- Gentlemen, start your drones: Judge’s ruling opens door for commercial use
- Soldier who hid, bragged about not saluting flag to be punished — in secret
- ‘Maverick’ of the seas: ‘Top Gun’ school for U.S. ship officers to launch
- Putin declares Sochi Paralympics open amid Ukrainian protest
- ‘In Jesus name, we pray’ sparks ire at Ohio council meeting
- Navy’s first laser weapon ready for prime time; drone killer to deploy this summer
- Billionaire backer: Rick Santorum ‘needs to be heard’ in 2016
- Obamacare fallout: 49 percent pessimistic; 45 percent ‘scared’
- DHS accused of holding U.S. citizen at airport, using emails to pry into her sex life
- Seattle socialist: Minimum-wage discussion skewed by ‘right-wing’ GAO analysis
Small Ky. town focus of eclipse chasers
HOPKINSVILLE, KY. (AP) - This southwestern Kentucky town has hit the astronomical jackpot.
When a total eclipse of the sun darkens skies on Aug. 21, 2017, the show will last longer in a stretch of bucolic hill country near Hopkinsville than any place on the planet. It will last two minutes and 40 seconds, not much longer than the Kentucky Derby.
But already this town of 32,000 near the Tennessee border is making preparations to cash in on the fortuitous celestial alignment. And like the Derby, run three hours away in Louisville, the eclipse itself will be a blip in time compared to the buildup.
“We will be the Mecca of the solar eclipse because we are the dead center,” said Cheryl Cook, executive director of the Hopkinsville-Christian County Convention and Visitors Bureau.
A few miles northwest of town, the countryside of crops, modest farmhouses and quaint churches is expected to draw bands of scientists and eclipse chasers. They’ll be armed with telescopes and cameras to capture the first total solar eclipse visible from the U.S. mainland since 1979.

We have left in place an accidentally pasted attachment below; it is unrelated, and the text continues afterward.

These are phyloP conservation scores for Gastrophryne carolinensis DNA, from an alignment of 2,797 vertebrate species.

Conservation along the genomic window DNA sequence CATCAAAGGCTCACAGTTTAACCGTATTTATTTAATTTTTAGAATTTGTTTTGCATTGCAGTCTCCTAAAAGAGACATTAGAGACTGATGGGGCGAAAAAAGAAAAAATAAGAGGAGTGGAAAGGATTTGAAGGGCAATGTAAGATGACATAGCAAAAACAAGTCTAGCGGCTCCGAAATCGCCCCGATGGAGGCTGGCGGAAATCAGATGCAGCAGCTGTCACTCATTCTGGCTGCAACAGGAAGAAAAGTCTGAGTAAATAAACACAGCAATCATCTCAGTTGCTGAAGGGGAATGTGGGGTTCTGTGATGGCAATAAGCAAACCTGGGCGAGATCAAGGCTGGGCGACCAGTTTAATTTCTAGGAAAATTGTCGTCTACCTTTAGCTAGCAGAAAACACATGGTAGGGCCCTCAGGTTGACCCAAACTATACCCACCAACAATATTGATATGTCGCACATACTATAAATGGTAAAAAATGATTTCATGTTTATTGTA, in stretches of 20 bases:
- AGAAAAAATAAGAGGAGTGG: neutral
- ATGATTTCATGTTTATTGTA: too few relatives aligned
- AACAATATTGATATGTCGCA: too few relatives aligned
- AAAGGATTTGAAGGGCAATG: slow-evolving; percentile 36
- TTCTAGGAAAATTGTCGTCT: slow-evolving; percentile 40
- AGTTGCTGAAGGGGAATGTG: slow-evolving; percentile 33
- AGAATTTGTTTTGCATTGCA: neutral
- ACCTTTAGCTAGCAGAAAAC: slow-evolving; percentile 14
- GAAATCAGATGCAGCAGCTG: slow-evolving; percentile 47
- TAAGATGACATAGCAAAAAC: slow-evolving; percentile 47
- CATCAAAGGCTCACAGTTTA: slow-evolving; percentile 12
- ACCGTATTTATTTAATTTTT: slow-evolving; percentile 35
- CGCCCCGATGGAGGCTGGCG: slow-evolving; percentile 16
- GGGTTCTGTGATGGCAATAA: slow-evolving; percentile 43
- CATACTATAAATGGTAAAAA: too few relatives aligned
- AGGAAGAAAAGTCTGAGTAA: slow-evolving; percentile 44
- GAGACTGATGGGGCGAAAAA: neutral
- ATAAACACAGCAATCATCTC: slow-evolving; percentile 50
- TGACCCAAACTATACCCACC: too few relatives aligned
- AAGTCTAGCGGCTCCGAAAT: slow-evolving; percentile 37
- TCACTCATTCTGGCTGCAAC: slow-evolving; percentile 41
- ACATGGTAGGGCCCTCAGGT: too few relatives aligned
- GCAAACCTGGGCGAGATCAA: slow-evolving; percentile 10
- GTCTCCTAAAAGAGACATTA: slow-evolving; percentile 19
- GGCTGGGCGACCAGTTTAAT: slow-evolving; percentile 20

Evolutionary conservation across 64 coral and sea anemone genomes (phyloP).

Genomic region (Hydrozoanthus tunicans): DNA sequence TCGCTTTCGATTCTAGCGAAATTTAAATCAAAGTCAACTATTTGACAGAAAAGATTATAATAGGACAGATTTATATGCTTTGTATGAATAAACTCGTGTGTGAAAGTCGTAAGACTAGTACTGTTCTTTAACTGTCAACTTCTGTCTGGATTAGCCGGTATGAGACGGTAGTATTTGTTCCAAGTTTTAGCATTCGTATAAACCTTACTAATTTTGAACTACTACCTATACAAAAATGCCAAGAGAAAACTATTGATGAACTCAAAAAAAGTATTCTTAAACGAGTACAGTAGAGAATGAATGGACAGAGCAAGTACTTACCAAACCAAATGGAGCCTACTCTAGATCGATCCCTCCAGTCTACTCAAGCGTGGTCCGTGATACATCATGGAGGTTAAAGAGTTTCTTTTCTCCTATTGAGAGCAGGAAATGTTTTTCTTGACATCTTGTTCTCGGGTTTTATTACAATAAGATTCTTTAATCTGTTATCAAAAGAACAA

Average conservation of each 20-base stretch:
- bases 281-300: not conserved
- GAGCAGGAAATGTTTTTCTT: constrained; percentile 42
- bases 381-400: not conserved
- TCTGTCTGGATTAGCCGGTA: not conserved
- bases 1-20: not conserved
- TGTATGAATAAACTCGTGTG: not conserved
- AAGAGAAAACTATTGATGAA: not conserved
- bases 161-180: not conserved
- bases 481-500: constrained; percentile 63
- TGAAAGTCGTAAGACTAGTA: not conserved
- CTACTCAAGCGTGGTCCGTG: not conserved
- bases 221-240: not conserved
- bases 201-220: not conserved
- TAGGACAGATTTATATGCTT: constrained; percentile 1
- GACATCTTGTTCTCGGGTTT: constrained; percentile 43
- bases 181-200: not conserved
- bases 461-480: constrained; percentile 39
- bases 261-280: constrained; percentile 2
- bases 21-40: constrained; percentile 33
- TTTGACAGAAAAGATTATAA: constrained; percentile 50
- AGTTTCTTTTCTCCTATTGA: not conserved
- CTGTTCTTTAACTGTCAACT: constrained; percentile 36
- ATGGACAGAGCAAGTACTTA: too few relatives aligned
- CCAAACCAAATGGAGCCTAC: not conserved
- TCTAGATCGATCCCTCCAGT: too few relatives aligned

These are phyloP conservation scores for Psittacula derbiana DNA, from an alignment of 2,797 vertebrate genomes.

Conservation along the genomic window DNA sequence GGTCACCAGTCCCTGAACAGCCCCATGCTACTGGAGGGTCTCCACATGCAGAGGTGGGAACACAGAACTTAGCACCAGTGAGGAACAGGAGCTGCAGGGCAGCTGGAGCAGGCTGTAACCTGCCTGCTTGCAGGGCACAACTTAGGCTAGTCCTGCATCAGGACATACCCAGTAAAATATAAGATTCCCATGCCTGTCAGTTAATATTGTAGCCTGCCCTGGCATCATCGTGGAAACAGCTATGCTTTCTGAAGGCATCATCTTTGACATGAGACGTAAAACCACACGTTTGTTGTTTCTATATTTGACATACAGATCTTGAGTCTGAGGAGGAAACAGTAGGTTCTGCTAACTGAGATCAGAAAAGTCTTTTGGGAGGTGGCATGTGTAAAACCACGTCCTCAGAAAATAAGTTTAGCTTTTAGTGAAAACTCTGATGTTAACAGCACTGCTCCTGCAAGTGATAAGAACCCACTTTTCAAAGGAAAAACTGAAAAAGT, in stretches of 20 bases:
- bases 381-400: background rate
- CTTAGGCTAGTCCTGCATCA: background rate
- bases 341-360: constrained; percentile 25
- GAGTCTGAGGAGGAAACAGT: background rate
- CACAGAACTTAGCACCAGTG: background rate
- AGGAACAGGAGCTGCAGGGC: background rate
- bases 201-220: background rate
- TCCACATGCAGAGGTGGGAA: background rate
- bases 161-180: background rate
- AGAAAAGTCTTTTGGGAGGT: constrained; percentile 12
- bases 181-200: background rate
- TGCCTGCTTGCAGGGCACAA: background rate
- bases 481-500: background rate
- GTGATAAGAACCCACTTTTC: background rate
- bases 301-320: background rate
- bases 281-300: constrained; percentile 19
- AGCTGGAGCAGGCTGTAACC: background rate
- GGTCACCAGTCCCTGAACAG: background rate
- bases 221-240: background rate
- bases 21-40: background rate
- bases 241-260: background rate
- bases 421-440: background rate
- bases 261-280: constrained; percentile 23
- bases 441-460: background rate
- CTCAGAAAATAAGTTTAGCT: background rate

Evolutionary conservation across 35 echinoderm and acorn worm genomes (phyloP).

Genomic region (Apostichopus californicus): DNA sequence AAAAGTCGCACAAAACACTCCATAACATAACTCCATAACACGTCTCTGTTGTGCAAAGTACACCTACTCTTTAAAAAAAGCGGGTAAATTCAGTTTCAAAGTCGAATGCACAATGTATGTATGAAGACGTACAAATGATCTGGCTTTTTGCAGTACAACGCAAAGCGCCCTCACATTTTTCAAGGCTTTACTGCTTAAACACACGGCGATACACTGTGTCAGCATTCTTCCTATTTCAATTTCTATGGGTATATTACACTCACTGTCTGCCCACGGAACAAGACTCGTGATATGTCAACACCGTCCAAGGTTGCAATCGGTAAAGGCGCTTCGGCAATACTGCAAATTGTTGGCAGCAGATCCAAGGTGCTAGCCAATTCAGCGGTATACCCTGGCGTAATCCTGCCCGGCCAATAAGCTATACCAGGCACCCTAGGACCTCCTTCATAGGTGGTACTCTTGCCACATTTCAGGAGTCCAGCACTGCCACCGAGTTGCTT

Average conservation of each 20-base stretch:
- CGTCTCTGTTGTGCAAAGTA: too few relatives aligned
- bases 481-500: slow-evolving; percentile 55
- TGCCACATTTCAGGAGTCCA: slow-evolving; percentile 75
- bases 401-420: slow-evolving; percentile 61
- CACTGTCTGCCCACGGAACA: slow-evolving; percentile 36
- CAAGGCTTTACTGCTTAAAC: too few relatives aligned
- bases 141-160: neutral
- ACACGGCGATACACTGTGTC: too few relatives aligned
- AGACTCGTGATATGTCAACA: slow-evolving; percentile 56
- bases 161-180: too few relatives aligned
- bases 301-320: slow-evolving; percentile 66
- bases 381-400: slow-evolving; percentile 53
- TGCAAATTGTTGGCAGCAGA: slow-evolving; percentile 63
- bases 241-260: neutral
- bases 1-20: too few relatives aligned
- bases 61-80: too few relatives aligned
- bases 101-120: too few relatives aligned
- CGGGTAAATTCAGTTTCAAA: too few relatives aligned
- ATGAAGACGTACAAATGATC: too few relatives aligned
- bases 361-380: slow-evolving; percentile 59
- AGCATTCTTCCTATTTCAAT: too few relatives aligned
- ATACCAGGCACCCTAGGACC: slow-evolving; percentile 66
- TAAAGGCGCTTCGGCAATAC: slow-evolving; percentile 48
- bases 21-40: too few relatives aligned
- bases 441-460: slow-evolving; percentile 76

Already, local motels are hearing from people wanting to witness the spectacle.
Smith said it’s a sign of the frenzy to come.
“It will be the largest event that this community has ever seen,” he said.
Local officials started a Facebook page promoting the event. And they coined a slogan, promoting the eclipse as “the most exciting two minutes and 40 seconds in astronomy” _ playing off the Derby’s claim as the most exiting two minutes in sports.
Mike Mathis, co-owner of the Wood Shed Bar-B-Q & Restaurant, hopes to serve up slabs of barbecue ribs and piles of pork and mutton to hordes of visitors. The eatery is a few miles from the best eclipse-viewing spot.
Mathis vowed he won’t jack up his food prices when the big event arrives, and urged fellow merchants to resist the temptation.
“Don’t try to gouge the folks so we can draw `em in,” he said.
Vince Dixon, who runs an ATV repair shop nearby, describes the area as a “secluded little bubble,” but predicted area residents will be welcoming. It’s given him even more incentive to create a campground out of an empty field on his property.
TWT Video Picks
Extra charge on the bill reminds everyone who's paying
- Putin has transformed Russian army into a lean, mean fighting machine
- Kim Jong-un calls for execution of 33 Christians
- Bill Clinton cashes in on struggling nonprofit hospital
- BRUCE: Obama's bizarre immigration rules
- Unemployment insurance vote could happen next week
- Two liberals say Sarah Palin is right: Obama lacks substance
- Russias Putin nominated for Nobel Peace Prize
- 'Holy grail of guitars' among those in N.Y. auction
- IRS to turn over Lerner emails in tea party targeting probe
- Bill Clinton poses for photo with Bunny Ranch prostitutes
Pope Francis meets his 'mini-me'
Celebrity deaths in 2014
Winter storm hits states — again